Newest review: A Dark and Secret Place by Jen Williams

By Ekta R. Garg

June 16, 2021

Genre: Psychological thriller

Release date: June 8, 2021

Rated: Bookmark it! / 4 stars

After her mother’s suicide, a young woman struggles to deal with what happened. When she discovers a secret her mother held, the woman gets tangled in an ongoing police investigation and must try to figure out what responsibility, if any, she has toward the situation. Author Jen Williams frightens readers in the best ways meant in the genre with her newest novel A Dark and Secret Place.

Heather Evans is fighting to accept her new reality. A reality where her mother has committed suicide in a gruesome way—by throwing herself off a cliff—and left few clues behind as to why she would do such a thing. Heather didn’t even have an inkling of any distress in her mother’s life, but, then again, she and her mother didn’t exactly speak that frequently.

In fact, after the sudden death of her father when she was 16, Heather and her mother seemed to fight about everything. When she couldn’t take it anymore, Heather left home. After that she and her mother, Colleen, only spoke on family occasions and the holidays during awkward, tense conversations that lasted mere minutes. Now there’s this, her mother’s death, with no explanation at all.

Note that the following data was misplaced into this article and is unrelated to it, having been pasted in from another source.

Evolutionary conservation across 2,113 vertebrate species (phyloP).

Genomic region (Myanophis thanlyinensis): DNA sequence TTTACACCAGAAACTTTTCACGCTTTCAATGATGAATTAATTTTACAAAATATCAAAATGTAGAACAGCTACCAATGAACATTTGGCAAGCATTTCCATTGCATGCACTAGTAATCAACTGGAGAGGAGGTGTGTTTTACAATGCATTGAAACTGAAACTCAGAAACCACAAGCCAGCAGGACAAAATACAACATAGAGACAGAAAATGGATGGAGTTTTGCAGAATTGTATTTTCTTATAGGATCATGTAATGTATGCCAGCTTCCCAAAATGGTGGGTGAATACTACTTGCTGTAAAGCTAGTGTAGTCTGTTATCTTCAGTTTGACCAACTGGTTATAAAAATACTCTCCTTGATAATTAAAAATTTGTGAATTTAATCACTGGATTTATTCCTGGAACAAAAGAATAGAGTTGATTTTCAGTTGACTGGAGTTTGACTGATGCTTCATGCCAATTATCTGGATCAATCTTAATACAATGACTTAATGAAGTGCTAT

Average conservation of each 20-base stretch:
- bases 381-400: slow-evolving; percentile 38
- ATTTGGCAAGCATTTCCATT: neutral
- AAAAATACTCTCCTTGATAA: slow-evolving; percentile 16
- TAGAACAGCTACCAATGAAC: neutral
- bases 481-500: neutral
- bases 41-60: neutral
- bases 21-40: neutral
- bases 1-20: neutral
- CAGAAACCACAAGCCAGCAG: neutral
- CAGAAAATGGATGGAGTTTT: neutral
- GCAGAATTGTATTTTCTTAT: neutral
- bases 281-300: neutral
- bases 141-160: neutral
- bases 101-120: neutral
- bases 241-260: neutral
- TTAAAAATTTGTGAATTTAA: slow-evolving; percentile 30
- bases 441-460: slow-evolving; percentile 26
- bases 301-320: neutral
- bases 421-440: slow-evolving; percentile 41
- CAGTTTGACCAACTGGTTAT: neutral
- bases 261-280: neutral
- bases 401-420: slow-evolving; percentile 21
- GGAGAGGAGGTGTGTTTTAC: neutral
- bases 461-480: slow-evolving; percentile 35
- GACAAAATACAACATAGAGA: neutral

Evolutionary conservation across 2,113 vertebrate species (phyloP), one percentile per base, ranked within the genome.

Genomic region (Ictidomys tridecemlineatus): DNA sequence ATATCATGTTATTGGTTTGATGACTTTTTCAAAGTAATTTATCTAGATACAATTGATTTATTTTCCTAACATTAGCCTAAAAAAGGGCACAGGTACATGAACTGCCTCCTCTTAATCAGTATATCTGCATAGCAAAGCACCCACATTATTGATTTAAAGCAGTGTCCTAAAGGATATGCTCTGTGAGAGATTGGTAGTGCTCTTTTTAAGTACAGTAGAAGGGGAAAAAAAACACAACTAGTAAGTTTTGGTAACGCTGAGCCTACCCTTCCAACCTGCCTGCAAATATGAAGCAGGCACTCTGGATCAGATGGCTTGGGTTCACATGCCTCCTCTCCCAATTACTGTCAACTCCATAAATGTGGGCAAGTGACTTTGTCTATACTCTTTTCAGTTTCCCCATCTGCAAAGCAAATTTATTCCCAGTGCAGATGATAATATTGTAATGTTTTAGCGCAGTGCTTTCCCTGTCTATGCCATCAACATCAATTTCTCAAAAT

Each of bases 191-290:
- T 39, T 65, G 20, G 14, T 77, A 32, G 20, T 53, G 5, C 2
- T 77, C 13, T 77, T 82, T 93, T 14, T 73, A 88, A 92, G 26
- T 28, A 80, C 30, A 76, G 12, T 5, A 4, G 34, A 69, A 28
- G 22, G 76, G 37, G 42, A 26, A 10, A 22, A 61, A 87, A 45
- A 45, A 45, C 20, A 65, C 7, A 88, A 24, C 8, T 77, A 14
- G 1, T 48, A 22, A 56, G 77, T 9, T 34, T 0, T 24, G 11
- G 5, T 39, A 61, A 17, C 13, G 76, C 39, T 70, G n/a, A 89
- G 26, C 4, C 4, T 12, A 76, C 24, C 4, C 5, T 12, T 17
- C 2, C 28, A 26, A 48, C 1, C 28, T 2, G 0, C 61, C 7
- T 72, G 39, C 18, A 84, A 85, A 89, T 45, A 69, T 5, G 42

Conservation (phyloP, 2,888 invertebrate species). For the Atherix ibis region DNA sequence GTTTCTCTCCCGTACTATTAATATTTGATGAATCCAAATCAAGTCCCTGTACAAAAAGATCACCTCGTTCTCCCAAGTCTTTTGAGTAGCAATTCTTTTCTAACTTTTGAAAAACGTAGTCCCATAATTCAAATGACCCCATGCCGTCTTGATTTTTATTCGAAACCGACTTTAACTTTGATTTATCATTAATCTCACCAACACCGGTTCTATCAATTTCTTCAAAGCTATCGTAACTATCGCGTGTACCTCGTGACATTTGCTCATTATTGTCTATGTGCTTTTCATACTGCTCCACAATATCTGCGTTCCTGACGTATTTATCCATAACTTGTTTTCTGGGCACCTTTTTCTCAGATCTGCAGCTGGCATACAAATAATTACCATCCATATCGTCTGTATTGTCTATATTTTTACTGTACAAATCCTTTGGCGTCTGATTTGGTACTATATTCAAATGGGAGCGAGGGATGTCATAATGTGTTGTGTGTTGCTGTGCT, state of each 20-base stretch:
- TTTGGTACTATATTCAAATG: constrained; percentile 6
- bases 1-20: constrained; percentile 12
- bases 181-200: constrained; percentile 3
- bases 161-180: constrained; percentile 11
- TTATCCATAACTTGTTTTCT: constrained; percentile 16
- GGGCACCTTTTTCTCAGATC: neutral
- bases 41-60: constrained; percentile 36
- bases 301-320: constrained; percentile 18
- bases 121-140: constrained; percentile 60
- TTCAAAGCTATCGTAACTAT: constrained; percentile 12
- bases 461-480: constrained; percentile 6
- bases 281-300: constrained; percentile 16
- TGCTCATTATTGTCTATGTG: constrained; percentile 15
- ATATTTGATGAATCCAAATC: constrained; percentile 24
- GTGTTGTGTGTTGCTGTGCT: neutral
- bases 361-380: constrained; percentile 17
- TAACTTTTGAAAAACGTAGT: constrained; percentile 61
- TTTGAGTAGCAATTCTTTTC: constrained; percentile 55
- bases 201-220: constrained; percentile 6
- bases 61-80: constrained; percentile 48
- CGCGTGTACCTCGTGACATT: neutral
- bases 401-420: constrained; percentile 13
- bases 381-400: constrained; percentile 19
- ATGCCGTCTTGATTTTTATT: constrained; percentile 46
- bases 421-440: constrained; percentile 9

The situation becomes even harder to handle when Heather starts going through her mother’s personal items and discovers dozens of letters hidden away. The letters are from a prisoner serving a life sentence for multiple murders in a case that shocked everyone in England. The man, Michael Reave, has always claimed he was innocent, but the available evidence named him guilty. The media named him the Red Wolf.

Heather contacts the police about the letters, and DI Ben Parker has an unusual request for her. He wants Heather to come to the prison and talk to Michael about a new spate of murders that has begun. Someone is attacking young women again, copying the Red Wolf’s signature ritualistic killing style, and Parker believes Michael is connected to the killings even though he’s still in prison.

Despite her reluctance, Heather agrees. She wants to know why her mother was writing to Michael and why they shared this secret relationship no one else knew about. Although she was dismissed from her last job as a reporter, Heather’s instincts kick in as she tries to get Michael to share some scrap of information that will help the police catch the new killer.